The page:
She was sitting in a wheelchair beside her bed, and her face crinkled into a smile and brightened a cold afternoon as we entered her room in an assisted living facility. Teresa’s Grandma Melton, who turns 96 later this month, still has that irrepressible spirit that comes from a lifetime of faithful living, and she had it on display when we visited her on Christmas Day.
She was more at peace last week. When we called on her awhile back, she was anxious and seemed frustrated that she had not yet returned to her senior living apartment in Cleveland, Tenn. Now, it appeared she realized her present abode was her new home and was comfortable with it.
Notice I didn’t say “resigned to it,” because this grand lady hasn’t a hint of resignation about her.
“I live by faith,” she always says when we visit. “I walk by faith.”
She repeats it several times when we drop in, and it especially struck me the other day. I pondered: Here she is in a nursing home, where all her meals are provided and she actually relishes going to therapy a couple of times a day. On the surface she has nothing that challenges her, and yet she always says, “I walk by faith.”
For some reason she reminds me of the biblical patriarch Abraham, whom God told to gather his belongings and leave home and friends without even knowing where he was going. Truly a “walk by faith.”
My former pastor in Ellijay, who married us almost eight years ago, drove down from Wisconsin with his wife and two sons between Christmas and New Year’s Day. They brought glad tidings, for their daughter — whose wedding we attended five years ago up there — is going to have a baby.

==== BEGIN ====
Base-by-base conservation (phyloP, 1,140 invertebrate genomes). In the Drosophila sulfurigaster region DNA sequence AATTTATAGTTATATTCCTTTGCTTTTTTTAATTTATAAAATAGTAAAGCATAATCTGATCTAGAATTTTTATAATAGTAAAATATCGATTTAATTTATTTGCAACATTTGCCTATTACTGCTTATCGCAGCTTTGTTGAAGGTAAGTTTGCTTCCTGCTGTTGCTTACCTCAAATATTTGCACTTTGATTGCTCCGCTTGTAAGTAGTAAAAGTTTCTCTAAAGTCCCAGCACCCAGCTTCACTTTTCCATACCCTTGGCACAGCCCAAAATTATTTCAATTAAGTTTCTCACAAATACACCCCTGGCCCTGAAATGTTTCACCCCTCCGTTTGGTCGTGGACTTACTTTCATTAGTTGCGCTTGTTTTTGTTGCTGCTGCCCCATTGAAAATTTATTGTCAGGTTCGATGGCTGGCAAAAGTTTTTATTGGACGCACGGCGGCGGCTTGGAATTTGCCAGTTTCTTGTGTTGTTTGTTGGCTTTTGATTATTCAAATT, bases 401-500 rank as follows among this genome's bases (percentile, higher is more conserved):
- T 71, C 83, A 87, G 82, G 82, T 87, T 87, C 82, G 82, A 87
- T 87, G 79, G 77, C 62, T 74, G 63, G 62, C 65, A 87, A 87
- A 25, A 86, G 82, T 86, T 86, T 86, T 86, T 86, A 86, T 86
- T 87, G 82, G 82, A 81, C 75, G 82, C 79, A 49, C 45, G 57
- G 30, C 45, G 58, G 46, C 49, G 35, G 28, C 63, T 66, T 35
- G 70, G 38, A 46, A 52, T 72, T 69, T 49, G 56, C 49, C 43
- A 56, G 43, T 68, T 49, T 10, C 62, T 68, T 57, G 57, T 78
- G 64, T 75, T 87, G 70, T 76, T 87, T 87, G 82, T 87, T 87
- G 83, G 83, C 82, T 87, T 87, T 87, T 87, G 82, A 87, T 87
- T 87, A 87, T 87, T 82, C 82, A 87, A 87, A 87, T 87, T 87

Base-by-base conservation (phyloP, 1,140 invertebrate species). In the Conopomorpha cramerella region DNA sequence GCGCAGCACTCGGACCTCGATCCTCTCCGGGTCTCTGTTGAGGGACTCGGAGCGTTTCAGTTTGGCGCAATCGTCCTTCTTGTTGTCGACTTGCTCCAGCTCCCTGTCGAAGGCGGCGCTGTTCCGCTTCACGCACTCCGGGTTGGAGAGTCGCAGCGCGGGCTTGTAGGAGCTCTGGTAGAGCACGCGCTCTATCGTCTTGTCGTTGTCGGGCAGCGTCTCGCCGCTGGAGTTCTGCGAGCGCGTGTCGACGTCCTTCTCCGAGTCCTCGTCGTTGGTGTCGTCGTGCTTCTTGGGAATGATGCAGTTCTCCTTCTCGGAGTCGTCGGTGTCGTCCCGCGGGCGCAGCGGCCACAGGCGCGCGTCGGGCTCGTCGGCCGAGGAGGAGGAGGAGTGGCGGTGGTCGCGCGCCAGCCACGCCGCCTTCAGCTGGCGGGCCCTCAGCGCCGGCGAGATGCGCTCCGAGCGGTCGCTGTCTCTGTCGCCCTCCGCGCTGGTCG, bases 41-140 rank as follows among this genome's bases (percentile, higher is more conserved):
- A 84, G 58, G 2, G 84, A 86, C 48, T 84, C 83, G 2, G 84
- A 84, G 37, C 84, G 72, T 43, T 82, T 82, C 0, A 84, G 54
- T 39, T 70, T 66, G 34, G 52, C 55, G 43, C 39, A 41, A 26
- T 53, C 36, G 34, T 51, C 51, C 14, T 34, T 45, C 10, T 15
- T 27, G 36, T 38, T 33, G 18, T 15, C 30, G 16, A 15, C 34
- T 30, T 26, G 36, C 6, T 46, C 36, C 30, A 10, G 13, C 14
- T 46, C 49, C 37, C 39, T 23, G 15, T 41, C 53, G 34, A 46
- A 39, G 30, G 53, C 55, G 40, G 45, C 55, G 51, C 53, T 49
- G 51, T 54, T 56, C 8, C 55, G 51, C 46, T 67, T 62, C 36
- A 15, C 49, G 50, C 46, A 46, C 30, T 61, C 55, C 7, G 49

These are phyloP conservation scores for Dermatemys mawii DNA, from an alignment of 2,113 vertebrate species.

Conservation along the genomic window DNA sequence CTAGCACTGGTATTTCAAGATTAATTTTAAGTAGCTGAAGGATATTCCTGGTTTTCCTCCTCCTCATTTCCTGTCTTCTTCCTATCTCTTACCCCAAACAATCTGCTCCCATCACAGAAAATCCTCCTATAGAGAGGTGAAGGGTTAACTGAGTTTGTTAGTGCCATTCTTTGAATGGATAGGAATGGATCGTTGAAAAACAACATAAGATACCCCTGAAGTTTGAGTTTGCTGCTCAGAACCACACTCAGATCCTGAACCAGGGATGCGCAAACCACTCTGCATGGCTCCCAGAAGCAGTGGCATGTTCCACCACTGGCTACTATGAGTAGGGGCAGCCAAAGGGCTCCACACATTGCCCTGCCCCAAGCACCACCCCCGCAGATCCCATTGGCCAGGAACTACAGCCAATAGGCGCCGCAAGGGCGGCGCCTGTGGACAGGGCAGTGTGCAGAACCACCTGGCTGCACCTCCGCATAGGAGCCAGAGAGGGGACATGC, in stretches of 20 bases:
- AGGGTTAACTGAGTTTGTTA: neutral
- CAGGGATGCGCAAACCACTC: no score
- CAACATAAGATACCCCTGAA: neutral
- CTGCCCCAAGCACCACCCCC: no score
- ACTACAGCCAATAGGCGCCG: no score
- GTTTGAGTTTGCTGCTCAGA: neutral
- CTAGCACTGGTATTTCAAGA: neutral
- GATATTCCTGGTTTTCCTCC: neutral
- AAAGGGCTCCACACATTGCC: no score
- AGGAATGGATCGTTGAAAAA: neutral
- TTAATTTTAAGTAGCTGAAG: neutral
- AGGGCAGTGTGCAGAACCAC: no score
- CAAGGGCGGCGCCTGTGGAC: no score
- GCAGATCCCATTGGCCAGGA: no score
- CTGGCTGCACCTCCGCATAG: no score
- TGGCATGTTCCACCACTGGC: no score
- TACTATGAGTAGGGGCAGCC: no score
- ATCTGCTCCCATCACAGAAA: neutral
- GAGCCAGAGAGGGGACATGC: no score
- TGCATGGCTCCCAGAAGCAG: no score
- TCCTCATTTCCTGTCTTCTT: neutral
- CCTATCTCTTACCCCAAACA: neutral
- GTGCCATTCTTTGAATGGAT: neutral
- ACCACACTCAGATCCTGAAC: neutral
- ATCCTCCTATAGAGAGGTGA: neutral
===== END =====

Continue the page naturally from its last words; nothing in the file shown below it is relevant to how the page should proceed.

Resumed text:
There’s only one caveat — their son-in-law, who has been trying for months to get a job in law enforcement somewhere in the Badger State — is instead taking a job as an assistant police chief in North Dakota.
In case you’re wondering, that’s just below the North Pole in terms of coldness.
So the baby will arrive but grow up, at least for a while, several hours away from the grandparents. But can you fault young people for walking by faith?
Dec. 31 marked my first full year at a new job, and it caused me to reflect. In the spring of 2012 when I was first contacted about taking the editor’s job at the Times-Courier — where I started in newspapering in 1986 — I confess I was hesitant. After four years at The Daily Citizen I felt secure in my position, but by 2011 still had not been asked by either former senior editor I worked under to write a column.
The Holy Spirit told me to be patient, which — trust me — is a long way from being one of my strong suits.
The time did come, and eventually I was able to write columns for not one newspaper but two, thanks to the trusting editorial staff at The Daily Citizen.
As we look forward to 2014, I wonder if there are other areas where Teresa and I will be asked to “walk by faith.” We certainly don’t anticipate finding new jobs or just picking up and leaving like Abraham did, but who knows what might present itself? Whatever may come our way — and we do have goals we hope to meet — I hope and pray we’ll be able to trust God and “walk by faith.”
How will you walk in 2014?
Mark Millican is a former Daily Citizen staff writer and is editor of the Times-Courier in Ellijay.